Sheytan’s positioning, which looks to marry Khalifa’s Middle Eastern and Western roots on equal footing, is also rare, said Khalifa. As the business evolves, those ties between will be drawn out more.

“We wanted to set a base level, and as we start to move through the collection and product categories, you’re going to get a stronger sense of that cultural fusion,” said Burn.

The brand’s pieces, ranging from 18-karat plated gold vermeil to 9-karat solid gold, are made in factories in Florence, Italy, and Kent, England. The brand plans to eventually offer a bespoke business outside regular sizing and more expensive, limited-edition pieces featuring more precious gems, with a first drop planned for December.

In plotting Sheytan’s future, Khalifa isn’t looking to fellow it girl-owned brands for inspiration. Instead, she points to Ryanair — specifically, the way the budget airline is quick to use humour and be part of conversation on TikTok.

“They’re my favourite on social media,” said Khalifa. “They’re letting Gen-Z interns run off instinct.”

Instinct is the engine of the Sheytan business, said Burn. The brand will move at its own pace when it comes to drops and take cues from the collaborative spirit Burn saw while working with Virgil Abloh at Off-White. Sheytan plans to do various collaborations outside the bounds of jewellery in sectors including fashion, fragrances and homewares. Already this year there are plans for Sheytan to drop a co-designed collection with cult streetwear brand Aries.

“We are completely self-funded and we have no one to answer to and that’s how we’re operating. We’re doing whatever we want to do and whatever feels right,” said Khalifa.

The Making of an It Girl

The launch of Sheytan comes as Khalifa herself is increasingly in fashion.

In addition to her timely fashion week attendance, she starred in a campaign for Marc Jacobs’ Gen-Z-focussed sub-brand Heaven and became the face of Shoreditch Ski Club’s new swim line, which Burn helped design, in May. Khalifa also published an essay on reclaiming her image on British Vogue’s website in June.

At the centre of it all is the infectious fun Khalifa seems to be having. Khalifa talks giddily about Paris Fashion Week, where she says she felt like a princess. She fangirled over the seamstress who sewed her bra backstage at the Bluemarble show (and she posted it).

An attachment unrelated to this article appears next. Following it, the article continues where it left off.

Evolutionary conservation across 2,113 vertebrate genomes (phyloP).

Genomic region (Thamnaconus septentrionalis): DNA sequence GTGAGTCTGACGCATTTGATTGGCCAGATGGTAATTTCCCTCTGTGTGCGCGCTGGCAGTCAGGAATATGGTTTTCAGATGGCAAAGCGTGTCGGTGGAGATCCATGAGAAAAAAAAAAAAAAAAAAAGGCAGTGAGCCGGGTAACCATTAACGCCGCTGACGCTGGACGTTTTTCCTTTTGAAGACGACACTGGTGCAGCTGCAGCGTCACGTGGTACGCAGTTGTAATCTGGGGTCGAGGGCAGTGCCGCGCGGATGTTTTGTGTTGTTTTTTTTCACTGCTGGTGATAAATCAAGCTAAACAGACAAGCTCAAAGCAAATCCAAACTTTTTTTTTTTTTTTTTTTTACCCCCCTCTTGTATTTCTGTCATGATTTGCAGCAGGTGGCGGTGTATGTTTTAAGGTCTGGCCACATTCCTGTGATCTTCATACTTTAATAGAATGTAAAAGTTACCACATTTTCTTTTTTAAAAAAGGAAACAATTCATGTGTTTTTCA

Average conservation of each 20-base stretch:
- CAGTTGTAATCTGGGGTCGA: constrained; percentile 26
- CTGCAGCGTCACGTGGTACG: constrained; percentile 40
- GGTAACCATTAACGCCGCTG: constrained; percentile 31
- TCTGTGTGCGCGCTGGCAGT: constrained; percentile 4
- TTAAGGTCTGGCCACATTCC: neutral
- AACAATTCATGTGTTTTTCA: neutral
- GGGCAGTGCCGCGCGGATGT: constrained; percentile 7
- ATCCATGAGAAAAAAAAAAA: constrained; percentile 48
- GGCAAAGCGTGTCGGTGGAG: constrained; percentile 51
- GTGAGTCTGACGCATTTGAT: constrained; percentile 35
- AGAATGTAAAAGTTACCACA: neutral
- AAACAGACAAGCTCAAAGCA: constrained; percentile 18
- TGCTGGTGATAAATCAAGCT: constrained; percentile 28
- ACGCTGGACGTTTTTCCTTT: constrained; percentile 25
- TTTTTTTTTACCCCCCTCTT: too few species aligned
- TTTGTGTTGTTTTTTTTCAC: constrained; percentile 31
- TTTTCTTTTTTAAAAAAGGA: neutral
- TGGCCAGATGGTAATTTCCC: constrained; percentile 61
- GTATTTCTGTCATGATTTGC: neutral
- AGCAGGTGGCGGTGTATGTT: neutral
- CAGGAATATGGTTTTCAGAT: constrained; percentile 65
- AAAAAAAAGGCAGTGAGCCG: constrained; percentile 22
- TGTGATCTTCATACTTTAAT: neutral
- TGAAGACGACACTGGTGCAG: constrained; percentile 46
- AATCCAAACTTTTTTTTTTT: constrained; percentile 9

That Khalifa sees herself as a regular girl is part of what makes her appealing online — and what drove her desire to start her own brand, rather than just be an online personality.

“I need to be a functioning member of society, not just an internet thing,” said Khalifa. “I’m coming up on 30. I want a career. I want something tangible that I can pass on to my children.”

Still, Khalifa’s talent at being a so-called “internet thing” has helped drive earned media value so far for brands, including $4.7 million for GCDS, Diesel and Moschino during Autumn/Winter 2023, according to Lefty.

Her audience represents a ripe jumping off point for Sheytan, and jewellery is a logistically smart space to start, as it has minimal sizing complexity and wide appeal. Keeping the business operationally sound post-launch and translating followers to sustained sales, however, is the real challenge.

“This doesn’t need to be an overnight success. This needs to be something that has longevity in it, that can grow and has really strong foundations,” said Burn.

That foundation is built on Khalifa’s bold attitude. Case in point: After launch, some users replied to Khalifa’s announcement on Instagram, criticising Sheytan’s name and asking if she would change it. Her response was simple: The word “no” alongside a photo of her middle finger.

Further Reading

Recent controversies from Tarte, Shein and even Bud Light have demonstrated the risks that come with building marketing campaigns around social media stars — and provided learnings for how to operate in the sector today.

About the author
Joan Kennedy
Joan Kennedy

Joan Kennedy is Editorial Associate at The Business of Fashion. She is based in New York and covers beauty and marketing.